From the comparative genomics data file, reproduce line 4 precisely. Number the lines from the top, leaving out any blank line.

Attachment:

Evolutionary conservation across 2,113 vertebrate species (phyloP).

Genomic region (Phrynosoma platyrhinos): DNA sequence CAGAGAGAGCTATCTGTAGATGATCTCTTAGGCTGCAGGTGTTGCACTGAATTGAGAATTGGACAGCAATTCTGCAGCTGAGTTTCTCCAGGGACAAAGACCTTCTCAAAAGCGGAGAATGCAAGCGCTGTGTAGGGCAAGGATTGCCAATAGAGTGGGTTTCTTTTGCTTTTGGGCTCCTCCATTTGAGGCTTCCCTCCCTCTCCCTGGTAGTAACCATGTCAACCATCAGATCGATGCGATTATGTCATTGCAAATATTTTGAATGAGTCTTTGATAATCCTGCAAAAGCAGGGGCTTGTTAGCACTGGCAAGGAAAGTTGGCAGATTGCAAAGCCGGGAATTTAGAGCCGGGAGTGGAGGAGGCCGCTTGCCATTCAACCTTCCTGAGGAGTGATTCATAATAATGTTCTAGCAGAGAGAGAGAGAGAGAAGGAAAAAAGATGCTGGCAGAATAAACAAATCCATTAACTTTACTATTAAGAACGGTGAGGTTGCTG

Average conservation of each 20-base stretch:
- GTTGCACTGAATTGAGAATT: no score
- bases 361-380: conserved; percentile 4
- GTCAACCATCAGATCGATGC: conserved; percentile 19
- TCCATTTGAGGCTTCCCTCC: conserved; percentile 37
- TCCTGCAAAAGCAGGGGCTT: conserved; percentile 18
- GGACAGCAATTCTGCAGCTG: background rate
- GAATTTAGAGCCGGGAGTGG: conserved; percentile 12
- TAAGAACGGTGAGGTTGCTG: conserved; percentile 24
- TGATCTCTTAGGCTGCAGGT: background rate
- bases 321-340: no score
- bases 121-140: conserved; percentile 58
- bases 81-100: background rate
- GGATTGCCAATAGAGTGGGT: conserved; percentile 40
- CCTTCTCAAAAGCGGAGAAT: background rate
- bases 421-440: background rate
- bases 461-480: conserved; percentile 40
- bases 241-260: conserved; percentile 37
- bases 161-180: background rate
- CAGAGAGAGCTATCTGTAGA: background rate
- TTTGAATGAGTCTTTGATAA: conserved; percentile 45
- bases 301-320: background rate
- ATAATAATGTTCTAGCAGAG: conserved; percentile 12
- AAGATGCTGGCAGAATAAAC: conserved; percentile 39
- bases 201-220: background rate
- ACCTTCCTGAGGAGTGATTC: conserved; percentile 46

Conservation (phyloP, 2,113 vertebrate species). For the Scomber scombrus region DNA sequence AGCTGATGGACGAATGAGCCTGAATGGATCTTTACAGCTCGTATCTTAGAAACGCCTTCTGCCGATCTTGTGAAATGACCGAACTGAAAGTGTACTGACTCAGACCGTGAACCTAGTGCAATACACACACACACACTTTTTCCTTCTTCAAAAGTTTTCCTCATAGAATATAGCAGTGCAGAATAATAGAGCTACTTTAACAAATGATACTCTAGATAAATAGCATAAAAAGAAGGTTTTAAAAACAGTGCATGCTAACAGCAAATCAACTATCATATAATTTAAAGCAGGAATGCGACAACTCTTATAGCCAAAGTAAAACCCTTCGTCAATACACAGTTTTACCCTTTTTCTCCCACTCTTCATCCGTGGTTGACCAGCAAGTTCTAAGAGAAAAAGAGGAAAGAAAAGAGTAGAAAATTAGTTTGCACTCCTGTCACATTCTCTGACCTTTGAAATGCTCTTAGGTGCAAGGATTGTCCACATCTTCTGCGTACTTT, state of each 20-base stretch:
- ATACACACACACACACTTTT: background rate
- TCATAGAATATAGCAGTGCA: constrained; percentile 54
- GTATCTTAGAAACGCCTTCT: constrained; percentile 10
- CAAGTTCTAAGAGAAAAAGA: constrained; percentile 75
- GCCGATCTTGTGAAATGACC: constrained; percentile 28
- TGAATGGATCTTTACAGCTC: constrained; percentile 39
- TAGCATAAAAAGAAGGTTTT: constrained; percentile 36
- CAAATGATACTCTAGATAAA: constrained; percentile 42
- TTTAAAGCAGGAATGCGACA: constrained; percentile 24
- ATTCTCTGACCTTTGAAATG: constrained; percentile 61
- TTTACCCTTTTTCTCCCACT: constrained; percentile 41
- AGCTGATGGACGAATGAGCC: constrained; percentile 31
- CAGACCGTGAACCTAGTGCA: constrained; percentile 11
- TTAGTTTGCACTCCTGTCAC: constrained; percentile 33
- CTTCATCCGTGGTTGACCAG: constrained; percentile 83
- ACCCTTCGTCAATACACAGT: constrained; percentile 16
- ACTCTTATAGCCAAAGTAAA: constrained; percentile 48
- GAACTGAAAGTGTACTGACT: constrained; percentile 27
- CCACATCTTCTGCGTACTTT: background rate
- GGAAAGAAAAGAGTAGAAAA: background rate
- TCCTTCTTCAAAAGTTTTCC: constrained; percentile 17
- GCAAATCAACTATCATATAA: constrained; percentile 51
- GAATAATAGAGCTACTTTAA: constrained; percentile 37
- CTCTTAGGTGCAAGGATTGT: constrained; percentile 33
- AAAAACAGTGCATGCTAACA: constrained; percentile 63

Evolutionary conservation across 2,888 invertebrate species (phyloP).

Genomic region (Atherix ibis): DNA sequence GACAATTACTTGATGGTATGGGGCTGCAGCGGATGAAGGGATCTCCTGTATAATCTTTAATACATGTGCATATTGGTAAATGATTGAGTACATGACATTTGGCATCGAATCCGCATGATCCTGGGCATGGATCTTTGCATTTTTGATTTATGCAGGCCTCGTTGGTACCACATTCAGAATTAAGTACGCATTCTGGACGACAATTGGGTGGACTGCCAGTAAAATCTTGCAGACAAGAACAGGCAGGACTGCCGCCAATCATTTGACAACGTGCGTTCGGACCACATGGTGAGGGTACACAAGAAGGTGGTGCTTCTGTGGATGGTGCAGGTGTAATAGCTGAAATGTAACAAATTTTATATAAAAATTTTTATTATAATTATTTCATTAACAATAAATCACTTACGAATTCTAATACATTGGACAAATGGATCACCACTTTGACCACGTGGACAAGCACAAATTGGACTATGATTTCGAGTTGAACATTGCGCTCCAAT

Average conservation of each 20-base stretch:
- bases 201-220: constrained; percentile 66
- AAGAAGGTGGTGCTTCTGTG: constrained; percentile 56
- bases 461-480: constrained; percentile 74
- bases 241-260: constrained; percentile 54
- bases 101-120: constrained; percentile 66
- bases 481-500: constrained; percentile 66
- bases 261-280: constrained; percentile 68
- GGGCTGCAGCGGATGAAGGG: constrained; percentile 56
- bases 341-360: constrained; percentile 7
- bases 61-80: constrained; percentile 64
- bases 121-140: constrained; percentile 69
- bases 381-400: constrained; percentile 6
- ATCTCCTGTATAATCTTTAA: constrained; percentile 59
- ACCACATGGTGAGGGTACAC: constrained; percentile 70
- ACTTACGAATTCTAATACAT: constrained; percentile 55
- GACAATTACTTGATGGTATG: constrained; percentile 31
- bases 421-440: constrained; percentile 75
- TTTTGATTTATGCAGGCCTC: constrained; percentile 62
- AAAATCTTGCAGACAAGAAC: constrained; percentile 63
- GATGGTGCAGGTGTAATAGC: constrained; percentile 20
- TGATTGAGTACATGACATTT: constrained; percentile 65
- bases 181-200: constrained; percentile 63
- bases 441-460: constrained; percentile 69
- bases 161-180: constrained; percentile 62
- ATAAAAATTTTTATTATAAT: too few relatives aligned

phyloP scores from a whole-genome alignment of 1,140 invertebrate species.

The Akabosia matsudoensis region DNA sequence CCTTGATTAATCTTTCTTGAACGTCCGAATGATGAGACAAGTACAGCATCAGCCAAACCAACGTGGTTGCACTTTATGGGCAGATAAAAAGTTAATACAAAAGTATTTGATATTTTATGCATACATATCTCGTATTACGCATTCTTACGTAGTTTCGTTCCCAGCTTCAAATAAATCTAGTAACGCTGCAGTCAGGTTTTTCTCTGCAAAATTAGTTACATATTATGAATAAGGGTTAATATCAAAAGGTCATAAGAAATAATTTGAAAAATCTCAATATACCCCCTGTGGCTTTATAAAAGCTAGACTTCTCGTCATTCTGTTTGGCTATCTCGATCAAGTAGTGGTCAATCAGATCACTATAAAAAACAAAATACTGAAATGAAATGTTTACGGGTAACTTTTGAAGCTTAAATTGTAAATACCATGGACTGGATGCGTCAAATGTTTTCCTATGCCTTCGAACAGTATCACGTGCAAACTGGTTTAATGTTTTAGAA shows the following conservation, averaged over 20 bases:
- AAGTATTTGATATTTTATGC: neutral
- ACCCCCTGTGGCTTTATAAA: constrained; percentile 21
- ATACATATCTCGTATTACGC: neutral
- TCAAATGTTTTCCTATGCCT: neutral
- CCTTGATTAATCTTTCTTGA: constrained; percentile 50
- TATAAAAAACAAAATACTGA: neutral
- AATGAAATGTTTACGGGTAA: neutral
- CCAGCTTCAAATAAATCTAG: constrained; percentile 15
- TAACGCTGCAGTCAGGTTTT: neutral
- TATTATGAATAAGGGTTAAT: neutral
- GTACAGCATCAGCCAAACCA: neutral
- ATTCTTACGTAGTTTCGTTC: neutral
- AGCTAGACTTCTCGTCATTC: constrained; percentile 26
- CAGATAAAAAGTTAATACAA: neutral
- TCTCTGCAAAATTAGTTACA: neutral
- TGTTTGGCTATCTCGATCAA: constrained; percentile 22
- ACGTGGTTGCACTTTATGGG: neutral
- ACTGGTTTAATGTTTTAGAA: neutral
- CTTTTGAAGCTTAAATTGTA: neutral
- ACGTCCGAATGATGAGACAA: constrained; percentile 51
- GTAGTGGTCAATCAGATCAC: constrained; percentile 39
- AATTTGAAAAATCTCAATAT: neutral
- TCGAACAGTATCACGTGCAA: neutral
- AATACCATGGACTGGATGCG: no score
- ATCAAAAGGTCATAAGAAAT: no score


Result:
- GTTGCACTGAATTGAGAATT: no score